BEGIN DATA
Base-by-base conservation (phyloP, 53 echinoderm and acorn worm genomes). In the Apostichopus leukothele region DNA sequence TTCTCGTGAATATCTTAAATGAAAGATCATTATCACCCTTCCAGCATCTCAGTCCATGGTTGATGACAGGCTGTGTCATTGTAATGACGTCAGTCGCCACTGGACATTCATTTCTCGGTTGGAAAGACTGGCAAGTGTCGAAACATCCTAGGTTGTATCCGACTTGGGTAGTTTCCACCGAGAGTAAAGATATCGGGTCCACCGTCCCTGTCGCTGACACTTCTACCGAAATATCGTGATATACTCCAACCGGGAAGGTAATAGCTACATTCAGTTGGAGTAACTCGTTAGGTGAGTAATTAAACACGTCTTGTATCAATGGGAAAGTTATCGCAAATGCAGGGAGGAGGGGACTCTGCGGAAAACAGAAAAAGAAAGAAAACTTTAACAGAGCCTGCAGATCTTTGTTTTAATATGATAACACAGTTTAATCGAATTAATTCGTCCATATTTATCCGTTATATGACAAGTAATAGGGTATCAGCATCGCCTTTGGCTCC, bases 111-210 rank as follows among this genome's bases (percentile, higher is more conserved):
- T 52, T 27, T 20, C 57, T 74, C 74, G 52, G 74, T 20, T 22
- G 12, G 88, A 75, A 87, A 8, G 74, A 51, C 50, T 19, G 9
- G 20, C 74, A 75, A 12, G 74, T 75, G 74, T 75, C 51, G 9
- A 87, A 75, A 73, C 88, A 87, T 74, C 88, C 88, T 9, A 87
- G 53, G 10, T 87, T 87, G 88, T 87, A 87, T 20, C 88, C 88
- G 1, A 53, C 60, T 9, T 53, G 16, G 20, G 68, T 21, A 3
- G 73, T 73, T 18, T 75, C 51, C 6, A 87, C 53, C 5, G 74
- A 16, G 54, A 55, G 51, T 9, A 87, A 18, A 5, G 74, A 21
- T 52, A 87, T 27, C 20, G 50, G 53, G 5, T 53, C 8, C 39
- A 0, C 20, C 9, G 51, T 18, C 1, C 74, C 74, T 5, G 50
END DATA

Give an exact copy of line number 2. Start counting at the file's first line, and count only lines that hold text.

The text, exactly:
- T 52, T 27, T 20, C 57, T 74, C 74, G 52, G 74, T 20, T 22